When it comes to reaching consumers in the current economic climate, deals alone won’t do it, Coad added.

“[Consumers] are inundated with deals,” he said. “Deals are traffic builders, [but] with so many deals, it’s almost become a desperation move. The smarter brands who aren’t on the treadmill are looking for ways to build a better brand.”

Though the majority of quick-service restaurants have not increased their ad spending, some of the most successful fast-food brands have and are reaping the benefits.

As declining sales have forced many chains to cut their ad spending accordingly, Milford, Conn.-based Subway, which has had huge success in the past few years, increased its ad budget by double digits in the first half of 2009.

“Because we’ve been growing and successful in the past few years, we have the increased funds available [to boost advertising],” said Tony Pace, senior vice president and chief marketing officer for the Subway Franchisee Advertising Fund Trust. “But also, [ad] costs are going down.”

To increase its consumer reach, the sandwich chain has sought to add other media to its existing plan. For example, in the first quarter of this year Subway sponsored a call-in hotline on an ESPN radio show previously sponsored by failing automaker General Motors. Subway also recently began purchasing banner ads on the front page of USA Today.

“It’s a chance to stand out even more,” Pace said, explaining Subway’s rationale for spending more on ads during the recession. “Fortunately, we’re growing, and we want to take advantage of it.”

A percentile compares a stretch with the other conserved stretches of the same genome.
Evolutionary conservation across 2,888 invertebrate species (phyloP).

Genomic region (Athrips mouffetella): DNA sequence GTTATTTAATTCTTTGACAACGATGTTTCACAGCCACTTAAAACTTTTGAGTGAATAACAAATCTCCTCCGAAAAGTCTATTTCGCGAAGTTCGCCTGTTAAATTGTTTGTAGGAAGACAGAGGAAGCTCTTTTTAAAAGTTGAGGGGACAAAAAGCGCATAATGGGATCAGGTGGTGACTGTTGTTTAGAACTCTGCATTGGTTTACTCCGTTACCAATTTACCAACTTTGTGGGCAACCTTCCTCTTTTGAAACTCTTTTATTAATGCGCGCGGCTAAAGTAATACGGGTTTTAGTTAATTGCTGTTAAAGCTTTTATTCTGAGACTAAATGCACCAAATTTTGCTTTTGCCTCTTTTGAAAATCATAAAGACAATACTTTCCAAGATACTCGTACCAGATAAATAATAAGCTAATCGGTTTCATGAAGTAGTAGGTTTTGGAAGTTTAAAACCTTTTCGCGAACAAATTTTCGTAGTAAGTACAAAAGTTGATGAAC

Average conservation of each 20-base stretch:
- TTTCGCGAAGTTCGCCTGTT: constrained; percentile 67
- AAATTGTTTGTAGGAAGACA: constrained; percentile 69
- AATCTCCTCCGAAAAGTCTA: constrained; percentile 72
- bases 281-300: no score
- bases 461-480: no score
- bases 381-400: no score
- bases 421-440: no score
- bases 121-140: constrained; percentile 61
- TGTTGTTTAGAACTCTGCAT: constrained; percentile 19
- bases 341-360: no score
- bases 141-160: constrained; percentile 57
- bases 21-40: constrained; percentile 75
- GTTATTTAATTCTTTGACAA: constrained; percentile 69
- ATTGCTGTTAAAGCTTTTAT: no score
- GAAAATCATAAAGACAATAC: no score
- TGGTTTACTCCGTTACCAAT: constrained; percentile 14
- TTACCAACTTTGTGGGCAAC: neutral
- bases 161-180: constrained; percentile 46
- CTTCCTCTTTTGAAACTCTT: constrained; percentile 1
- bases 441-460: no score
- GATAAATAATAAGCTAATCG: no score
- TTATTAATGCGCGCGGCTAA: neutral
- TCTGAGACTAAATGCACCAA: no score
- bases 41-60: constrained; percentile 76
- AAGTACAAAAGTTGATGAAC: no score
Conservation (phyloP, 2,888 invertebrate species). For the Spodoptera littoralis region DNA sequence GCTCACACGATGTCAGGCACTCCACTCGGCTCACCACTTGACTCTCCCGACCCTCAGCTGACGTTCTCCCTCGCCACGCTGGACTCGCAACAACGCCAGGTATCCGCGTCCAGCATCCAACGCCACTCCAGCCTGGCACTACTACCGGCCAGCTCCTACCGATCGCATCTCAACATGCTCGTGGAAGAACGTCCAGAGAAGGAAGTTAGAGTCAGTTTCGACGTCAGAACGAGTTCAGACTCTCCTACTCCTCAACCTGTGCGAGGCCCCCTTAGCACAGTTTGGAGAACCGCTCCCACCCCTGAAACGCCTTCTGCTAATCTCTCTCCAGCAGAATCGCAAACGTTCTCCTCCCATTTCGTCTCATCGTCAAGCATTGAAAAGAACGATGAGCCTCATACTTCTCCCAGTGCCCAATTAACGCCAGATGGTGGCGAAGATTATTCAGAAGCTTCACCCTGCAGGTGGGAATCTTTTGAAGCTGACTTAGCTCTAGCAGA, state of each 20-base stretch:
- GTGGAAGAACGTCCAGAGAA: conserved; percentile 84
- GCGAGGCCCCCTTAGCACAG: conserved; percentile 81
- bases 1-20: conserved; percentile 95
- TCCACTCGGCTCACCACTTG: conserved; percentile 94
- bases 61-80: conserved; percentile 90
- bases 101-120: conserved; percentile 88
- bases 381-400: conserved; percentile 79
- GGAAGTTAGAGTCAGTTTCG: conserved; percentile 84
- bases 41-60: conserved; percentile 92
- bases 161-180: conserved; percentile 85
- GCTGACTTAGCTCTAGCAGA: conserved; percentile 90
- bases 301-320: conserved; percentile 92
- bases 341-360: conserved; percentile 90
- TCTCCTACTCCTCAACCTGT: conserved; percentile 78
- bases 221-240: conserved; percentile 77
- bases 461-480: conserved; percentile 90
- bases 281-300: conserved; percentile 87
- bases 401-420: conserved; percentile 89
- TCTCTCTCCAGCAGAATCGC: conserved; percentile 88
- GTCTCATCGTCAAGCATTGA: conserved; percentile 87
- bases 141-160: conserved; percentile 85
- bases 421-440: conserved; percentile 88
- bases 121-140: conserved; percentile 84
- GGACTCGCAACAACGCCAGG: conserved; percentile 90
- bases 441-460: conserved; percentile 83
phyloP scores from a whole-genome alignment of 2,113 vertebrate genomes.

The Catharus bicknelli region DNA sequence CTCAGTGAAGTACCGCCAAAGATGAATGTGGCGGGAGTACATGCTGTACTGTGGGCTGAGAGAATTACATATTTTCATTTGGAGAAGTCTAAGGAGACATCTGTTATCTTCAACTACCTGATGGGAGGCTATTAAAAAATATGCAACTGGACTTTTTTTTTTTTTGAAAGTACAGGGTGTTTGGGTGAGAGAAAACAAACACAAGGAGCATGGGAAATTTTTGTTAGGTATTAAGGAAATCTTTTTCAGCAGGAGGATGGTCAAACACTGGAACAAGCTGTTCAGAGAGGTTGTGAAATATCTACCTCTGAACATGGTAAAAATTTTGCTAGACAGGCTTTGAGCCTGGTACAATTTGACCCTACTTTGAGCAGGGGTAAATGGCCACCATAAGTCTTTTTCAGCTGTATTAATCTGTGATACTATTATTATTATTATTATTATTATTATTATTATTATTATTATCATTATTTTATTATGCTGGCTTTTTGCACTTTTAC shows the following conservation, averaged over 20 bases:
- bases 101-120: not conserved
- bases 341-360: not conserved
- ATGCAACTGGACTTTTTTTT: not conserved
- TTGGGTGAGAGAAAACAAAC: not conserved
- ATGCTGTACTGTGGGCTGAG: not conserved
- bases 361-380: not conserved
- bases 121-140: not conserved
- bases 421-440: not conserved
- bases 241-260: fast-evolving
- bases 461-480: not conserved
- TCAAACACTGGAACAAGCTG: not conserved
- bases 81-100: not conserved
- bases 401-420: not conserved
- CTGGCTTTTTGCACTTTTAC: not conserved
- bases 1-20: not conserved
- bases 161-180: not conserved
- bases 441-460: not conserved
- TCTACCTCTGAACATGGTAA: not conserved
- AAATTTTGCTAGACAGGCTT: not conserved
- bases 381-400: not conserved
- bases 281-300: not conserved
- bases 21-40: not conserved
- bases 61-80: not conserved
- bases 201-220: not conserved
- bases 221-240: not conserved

Though its domestic same-store sales were flat in the third quarter, Domino’s Pizza reports that it has significantly increased its ad spending.

“Spending in a downturn is a great way to potentially steal market share,” said Timothy Sullivan, Domino’s director of media. “We’re clearly increasing our spending. However, I think what’s been equally important has been the message.”

The messages in many of the pizza chain’s recent ads have featured new products, not limited-time offers like many of its competitors. Among the most recent new products Domino’s has been promoting are American Legends, a line of six specialty pizzas launched in January; and Breadbowl Pastas, a line of five bread bowls baked up around pasta that were rolled out in April.

“Even when times may be tough, if you’ve got a story to share with consumers you have to be brave enough…to support [it],” Sullivan said. “[Otherwise,] you miss the opportunity to make your spend work harder in a less cluttered environment.”

With year-to-date same-store sales flat at its Hardee’s brand and negative at its Carl’s Jr. brand, Carpinteria, Calif.-based CKE Restaurants may not have extra cash to put into advertising right now. But then again, the chain doesn’t think increasing its spend is necessarily right for all markets right now.

“Spending more on media by and large boosts sales,” said Brad Haley, executive vice president of marketing for the Carl’s Jr. and Hardee’s brands. “There are many markets so healthy [media-wise] that you do reach a point of diminishing returns.”

While Haley said the company has decreased its ad spend comparable to each brand’s sales declines, it has managed to find a way to make some changes in advertising to attract more consumers during the recession.

“We spend, and I think many chains spend for media, on a percentage-of-sales basis,” Haley said. “[We’ve done] some investment spending over the last 12 months…in under penetrated markets. We’re always open to evaluating incremental spending opportunities.”